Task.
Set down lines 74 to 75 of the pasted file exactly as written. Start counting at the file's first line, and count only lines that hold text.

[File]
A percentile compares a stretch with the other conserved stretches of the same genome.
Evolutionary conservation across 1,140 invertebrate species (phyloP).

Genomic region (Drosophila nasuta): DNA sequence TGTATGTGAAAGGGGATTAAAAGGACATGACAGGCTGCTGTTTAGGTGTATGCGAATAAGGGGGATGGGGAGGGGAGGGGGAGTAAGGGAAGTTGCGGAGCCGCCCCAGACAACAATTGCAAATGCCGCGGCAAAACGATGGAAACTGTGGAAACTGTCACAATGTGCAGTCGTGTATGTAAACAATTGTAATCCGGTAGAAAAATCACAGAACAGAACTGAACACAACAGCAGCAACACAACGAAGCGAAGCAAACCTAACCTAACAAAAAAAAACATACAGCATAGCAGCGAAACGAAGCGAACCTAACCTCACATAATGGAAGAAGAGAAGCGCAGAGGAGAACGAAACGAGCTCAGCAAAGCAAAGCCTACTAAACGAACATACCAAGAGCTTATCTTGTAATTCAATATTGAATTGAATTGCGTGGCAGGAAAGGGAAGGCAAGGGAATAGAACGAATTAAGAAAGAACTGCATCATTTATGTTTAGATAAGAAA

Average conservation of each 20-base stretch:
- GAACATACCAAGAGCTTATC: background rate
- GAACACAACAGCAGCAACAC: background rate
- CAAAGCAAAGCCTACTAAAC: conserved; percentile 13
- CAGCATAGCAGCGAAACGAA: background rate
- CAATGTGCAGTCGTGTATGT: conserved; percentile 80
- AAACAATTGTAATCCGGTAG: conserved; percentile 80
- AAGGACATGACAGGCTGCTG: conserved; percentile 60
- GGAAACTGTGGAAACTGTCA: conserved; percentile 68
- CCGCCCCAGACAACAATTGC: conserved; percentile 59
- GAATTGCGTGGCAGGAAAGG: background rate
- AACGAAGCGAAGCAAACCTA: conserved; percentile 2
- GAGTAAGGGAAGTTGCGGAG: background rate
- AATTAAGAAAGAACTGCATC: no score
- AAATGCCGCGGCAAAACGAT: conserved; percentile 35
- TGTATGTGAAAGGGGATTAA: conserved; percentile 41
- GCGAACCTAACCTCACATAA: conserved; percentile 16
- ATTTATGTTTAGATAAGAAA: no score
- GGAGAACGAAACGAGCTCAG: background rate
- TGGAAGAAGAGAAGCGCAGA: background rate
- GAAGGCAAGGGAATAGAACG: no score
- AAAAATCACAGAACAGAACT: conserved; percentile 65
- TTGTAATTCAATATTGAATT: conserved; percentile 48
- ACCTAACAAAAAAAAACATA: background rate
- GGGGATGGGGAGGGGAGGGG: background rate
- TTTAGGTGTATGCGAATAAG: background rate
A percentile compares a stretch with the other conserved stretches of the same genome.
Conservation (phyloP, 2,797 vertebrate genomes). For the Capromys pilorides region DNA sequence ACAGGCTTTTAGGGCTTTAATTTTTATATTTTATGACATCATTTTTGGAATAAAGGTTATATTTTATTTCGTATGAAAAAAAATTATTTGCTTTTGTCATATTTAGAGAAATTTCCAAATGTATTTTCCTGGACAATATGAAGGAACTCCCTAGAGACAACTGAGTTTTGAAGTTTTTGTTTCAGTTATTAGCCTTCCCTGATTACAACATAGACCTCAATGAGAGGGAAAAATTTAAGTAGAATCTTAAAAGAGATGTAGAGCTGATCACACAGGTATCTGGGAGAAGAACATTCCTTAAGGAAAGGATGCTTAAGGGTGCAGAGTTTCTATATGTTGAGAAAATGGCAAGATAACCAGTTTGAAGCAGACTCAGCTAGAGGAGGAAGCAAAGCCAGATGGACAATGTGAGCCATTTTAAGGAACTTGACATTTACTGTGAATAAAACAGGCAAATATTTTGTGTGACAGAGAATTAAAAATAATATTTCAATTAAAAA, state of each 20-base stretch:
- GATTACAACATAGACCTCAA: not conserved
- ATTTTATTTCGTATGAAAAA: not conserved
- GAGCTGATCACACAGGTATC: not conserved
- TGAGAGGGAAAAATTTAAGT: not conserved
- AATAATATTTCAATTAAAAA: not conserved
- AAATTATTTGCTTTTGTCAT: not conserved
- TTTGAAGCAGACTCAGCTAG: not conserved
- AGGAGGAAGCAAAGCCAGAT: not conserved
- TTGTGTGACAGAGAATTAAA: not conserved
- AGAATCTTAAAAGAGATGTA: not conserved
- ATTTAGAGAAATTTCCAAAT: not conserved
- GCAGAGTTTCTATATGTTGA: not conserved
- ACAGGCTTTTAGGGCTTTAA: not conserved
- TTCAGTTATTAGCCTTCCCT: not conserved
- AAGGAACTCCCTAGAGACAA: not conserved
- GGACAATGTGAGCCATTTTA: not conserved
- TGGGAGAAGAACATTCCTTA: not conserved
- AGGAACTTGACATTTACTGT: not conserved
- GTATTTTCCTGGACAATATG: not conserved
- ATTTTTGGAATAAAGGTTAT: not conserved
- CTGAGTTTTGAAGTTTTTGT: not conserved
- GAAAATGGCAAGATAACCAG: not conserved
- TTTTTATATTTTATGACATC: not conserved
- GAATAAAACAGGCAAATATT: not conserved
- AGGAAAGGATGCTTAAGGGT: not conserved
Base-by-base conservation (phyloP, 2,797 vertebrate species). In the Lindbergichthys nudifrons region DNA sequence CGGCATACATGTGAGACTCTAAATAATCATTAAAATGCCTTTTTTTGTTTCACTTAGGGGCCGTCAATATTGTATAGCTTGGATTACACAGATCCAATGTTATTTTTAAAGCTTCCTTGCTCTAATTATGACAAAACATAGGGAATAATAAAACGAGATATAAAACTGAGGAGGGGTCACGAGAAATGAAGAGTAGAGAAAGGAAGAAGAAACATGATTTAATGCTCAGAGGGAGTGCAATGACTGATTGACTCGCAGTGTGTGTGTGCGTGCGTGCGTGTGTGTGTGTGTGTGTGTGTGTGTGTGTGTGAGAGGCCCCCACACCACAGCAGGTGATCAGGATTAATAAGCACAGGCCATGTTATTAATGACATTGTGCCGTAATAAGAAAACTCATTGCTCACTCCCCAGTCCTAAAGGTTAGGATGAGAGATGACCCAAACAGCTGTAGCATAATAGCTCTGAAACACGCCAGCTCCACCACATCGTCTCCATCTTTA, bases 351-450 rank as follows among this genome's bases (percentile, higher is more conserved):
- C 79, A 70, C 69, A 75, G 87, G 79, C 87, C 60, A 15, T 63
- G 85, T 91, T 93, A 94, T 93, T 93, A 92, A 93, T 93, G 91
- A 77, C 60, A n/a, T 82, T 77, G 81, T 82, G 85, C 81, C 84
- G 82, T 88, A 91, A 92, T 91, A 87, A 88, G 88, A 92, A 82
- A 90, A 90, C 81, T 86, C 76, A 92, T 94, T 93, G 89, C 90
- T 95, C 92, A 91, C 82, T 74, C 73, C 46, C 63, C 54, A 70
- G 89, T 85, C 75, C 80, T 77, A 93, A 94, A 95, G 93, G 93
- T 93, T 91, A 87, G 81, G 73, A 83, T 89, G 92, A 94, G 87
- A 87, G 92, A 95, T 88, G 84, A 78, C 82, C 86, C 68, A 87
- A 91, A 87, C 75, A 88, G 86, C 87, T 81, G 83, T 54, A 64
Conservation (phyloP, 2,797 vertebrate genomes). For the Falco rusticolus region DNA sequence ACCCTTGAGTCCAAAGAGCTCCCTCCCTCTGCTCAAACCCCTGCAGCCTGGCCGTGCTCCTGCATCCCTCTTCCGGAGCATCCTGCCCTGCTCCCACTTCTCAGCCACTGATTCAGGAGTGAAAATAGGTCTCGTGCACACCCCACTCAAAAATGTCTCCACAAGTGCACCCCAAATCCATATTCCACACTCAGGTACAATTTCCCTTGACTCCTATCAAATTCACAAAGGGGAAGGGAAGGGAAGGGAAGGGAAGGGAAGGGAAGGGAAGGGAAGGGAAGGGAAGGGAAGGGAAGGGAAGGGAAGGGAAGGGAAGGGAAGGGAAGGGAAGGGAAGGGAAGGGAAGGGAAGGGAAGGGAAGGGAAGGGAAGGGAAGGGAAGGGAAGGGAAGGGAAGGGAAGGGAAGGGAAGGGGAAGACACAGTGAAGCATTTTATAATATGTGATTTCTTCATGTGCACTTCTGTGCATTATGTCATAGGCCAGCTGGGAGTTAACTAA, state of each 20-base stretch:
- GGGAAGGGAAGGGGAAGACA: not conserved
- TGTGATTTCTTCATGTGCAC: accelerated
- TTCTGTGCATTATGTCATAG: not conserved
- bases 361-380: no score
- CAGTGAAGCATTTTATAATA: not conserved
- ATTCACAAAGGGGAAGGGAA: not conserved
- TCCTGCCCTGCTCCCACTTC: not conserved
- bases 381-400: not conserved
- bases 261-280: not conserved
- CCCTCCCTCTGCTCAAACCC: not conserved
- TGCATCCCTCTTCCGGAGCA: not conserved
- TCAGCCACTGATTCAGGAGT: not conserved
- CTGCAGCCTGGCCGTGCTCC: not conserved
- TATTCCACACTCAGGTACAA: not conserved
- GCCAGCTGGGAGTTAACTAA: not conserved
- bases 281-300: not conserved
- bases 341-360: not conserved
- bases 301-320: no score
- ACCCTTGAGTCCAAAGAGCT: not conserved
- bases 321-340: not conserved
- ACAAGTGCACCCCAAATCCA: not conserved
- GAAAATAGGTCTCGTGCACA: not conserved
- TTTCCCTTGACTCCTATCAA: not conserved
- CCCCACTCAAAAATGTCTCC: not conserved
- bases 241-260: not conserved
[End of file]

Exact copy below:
- ATTCACAAAGGGGAAGGGAA: not conserved
- TCCTGCCCTGCTCCCACTTC: not conserved